Twelve people were convicted Friday by an Indian court for their involvement in a series of blasts in the city of Mumbai in 2006 that killed nearly 200 people and injured over 800. The attacks, which targeted trains on Mumbai’s busy commuter network, are believed to have been carried out by militants of the Pakistan-based Lashkar-e-Taiba group and the banned Islamist group Students Islamic Movement of India (SIMI).

On July 11, 2006, seven bombs -- made of an explosive known as RDX -- ripped through crowded local trains in Mumbai, killing 189 people.

India accused Pakistan-based militants of carrying out the attacks -- an allegation that the latter has consistently denied. The two nuclear-armed nations have been longtime foes, and have fought three wars since their independence from British colonial rule in 1947.

“This is once again baseless allegations -- yet another attempt by India to malign Pakistan,” Tariq Azim Khan, who was then Pakistan’s minister of state for information, told the BBC in 2006. “India also must look at home for reasons for this growing insurgency at home.”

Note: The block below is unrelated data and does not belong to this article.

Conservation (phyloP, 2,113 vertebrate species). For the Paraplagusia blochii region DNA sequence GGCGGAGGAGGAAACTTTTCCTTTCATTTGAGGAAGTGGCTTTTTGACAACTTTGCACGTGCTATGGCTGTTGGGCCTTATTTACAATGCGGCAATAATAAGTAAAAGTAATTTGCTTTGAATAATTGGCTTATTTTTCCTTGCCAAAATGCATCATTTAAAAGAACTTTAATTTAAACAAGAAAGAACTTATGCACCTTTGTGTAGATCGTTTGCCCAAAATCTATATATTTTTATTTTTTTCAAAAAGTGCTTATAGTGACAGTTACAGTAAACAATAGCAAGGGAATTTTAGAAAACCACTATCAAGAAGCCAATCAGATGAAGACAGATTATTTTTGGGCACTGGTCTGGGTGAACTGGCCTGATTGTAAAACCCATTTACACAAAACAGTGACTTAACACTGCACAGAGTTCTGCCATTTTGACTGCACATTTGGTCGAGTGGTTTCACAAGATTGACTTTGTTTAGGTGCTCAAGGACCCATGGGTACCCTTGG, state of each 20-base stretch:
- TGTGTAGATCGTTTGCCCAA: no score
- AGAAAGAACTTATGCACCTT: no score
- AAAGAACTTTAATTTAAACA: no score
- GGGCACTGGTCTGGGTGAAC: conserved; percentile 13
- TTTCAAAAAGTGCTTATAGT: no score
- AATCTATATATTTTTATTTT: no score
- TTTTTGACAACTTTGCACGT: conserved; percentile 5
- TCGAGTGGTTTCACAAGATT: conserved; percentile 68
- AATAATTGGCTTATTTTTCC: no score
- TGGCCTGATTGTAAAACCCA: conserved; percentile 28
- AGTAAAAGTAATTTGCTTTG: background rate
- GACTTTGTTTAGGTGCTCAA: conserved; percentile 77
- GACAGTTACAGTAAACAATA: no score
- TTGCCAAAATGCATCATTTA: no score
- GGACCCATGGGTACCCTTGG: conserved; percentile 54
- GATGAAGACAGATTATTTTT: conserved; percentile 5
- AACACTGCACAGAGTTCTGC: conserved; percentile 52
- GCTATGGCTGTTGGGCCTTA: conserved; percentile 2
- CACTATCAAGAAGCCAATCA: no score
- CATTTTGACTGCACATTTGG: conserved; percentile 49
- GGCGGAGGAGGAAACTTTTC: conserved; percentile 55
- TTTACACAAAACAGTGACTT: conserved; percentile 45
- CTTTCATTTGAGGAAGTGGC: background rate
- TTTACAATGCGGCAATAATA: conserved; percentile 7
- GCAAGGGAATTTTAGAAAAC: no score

Mumbai A damaged train compartment hit by the 2006 bomb blast in Mumbai. Photo: Reuters/Punit Paranjpe

Friday’s verdict, pronounced by a special court established under the state’s stringent anti-terrorism act, came almost a year after the conclusion of the trial. Of the 13 accused, only one was acquitted, according to local media reports. The main conspirators -- identified as Faisal Sheikh and Asif Khan Bashir Khan -- were convicted.

According to the Indian Express, the over 10,000-page chargesheet -- the official document containing the list of accused -- filed by India’s Anti Terrorist Squad names 30 people, including 13 Pakistani nationals and 17 Indians. Four of the 17 Indians are yet to be arrested.

“There are 192 prosecution witnesses, 51 defense witnesses and one court witness,” special public prosecutor Raja Thakare told The Hindu, an Indian newspaper, Thursday. The deposition made by witnesses reportedly ran into approximately 5,500 pages.